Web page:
An employee with Rochester Cremation Services, the funeral home that responded to the hotel, said he helped remove Smith’s body from his room and recalled seeing a tank.

The employee, who spoke on the condition he not be identified because of the sensitive nature of Smith’s death, described the tank as being similar in size to a propane tank on a gas grill. He did not recall seeing a bag that Smith would have placed over his head. He said the coroner and police were there and that he “didn’t do a lot of looking around.”

“When I got there and saw the tank, I thought, ‘I’ve seen this before,’ and was able to put two and two together,” the employee said.

An autopsy was conducted, according to the death record. The Southern Minnesota Regional Medical Examiner’s Office declined a Tribune request for the autopsy report and released limited information about Smith’s death. A spokeswoman for AXA Equitable Life Insurance Co., a company listed in documents provided by police, had no immediate comment.

The Final Exit Network, a Florida-based nonprofit, provides information and support to people who suffer from a terminal illness and want to kill themselves. Fran Schindler, a volunteer with the group, noted that the best-selling book Final Exit, written by Derek Humphry in 1991 and revised several times since, explains in detail the helium gas method.

According to figures from the Cook County Medical Examiner’s Office, 172 people committed suicide by suffocation from January 2007 to date. Of those asphyxia deaths, 15 involved the use of a plastic bag over the head.

It could not be determined how many also involved the use of helium, an odorless and tasteless gas, that is non-toxic.

“The helium does not have a direct effect. A bag over someone’s head depletes the oxygen for the person and causes death,” said Becky Schlikerman, spokeswoman for the Cook County Medical Examiner’s Office. “The addition of helium may displace the oxygen faster but does not have a direct effect on a person.”

Police found a receipt from a local Walmart time stamped from the previous day, May 13 at 12:53 p.m. The receipt was for the purchase of “Helium Jumbo” and other items. Police also noted that the two helium tanks in the room were draped with vinyl-covered exercise ankle or wrist weights. The report did not offer an explanation for the weights. Police said that because they did not suspect foul play, they had not viewed any security video from the Walmart store to confirm that Smith had bought the tanks himself.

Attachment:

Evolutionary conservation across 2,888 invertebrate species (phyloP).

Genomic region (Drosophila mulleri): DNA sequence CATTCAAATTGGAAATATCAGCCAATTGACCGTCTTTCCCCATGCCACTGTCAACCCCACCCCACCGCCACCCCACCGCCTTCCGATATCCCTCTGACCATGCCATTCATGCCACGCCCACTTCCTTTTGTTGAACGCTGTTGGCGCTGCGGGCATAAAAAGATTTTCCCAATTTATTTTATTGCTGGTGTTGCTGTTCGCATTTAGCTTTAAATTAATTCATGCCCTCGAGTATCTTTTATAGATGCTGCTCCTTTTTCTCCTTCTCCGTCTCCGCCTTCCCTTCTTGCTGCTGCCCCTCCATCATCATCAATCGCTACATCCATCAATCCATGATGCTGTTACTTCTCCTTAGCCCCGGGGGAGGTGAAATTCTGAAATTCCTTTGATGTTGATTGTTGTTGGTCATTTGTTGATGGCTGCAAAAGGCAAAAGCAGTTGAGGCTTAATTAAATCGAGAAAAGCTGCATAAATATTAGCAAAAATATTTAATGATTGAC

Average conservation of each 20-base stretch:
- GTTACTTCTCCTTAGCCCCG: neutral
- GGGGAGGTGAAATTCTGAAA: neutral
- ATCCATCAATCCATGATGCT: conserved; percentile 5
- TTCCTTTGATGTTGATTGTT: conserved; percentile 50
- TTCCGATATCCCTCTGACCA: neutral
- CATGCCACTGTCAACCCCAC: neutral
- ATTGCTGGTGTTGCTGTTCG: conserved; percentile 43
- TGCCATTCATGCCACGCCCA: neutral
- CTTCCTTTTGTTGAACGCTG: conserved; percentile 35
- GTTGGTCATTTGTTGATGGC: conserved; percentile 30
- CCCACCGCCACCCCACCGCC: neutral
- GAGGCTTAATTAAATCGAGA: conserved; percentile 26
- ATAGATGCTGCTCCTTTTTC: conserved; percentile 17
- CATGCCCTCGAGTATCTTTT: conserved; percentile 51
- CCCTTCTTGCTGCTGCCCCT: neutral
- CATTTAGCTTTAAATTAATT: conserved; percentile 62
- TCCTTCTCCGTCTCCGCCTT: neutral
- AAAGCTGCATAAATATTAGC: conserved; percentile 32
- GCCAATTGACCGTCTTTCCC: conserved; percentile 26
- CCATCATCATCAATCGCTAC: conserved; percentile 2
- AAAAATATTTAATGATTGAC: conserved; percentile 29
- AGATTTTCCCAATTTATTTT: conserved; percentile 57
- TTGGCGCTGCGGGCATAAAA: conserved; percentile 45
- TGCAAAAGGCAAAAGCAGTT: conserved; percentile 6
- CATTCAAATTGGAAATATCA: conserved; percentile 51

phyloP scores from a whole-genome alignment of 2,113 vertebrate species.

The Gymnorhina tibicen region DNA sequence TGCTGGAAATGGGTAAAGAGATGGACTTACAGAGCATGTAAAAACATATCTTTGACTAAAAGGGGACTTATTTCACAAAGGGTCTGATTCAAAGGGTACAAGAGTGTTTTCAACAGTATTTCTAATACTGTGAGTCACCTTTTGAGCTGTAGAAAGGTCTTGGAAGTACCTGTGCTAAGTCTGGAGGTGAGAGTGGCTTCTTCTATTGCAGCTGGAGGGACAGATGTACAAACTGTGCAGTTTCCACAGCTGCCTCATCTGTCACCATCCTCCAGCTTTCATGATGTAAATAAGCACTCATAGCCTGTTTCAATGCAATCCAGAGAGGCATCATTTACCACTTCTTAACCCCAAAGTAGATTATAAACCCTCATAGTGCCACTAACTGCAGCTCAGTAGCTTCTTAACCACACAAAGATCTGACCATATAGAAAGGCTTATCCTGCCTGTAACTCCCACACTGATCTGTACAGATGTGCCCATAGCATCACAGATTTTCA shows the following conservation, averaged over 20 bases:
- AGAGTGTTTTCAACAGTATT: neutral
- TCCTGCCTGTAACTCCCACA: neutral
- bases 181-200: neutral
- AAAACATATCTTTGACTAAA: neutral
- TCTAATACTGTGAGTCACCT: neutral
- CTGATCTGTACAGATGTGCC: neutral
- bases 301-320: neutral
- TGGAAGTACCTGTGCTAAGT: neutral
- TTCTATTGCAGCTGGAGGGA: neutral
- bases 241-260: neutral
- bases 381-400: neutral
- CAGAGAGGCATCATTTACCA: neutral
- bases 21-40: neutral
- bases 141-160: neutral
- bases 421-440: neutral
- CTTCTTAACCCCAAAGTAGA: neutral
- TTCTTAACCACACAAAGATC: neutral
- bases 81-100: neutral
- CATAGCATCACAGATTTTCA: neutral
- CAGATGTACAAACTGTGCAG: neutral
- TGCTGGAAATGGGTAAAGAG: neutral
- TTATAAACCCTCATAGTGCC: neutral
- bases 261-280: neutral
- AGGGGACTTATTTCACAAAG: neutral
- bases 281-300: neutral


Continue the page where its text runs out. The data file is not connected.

Smith’s remains were cremated in Minnesota, the records said. He was married to Janet L. Smith and had three children and three grandchildren, according to his obituary. Tribune calls to family members were not returned.

His obituary said Smith was involved in public affairs for more than 60 years and it heralded him as a “quietly generous champion of efforts to ensure a more economically and politically secure world.”

Smith’s last will and testament, signed last Feb. 21, is seven pages long and on file in Probate Court in Lake County. The will gives his wife his interest in their residential property and his tangible personal property and says remaining assets should be placed into two trusts.

Peter Smith wrote two blog posts dated the day before he was found dead. One challenged U.S. intelligence agency findings that Russia interfered with the 2016 election. Another post predicted: “As attention turns to international affairs, as it will shortly, the Russian interference story will die of its own weight.”

ChicagoSunTimes:

The Chicago Sun-Times has learned that the Senate Intelligence Committee, which is investigating Russian meddling in the 2016 presidential campaign and whether there was collusion with the Trump campaign,  is “very interested” in the opposition research operation put together by Peter W. Smith, the Lake Forest resident who died on May 14, and his business associate, John J. Szobocsan, who this summer is teaching an investment banking course in the masters of finance program at IIT.

“The committee will want to speak with or get documents from everybody associated with the Peter Smith operation,” a source close to the committee told the Sun-Times.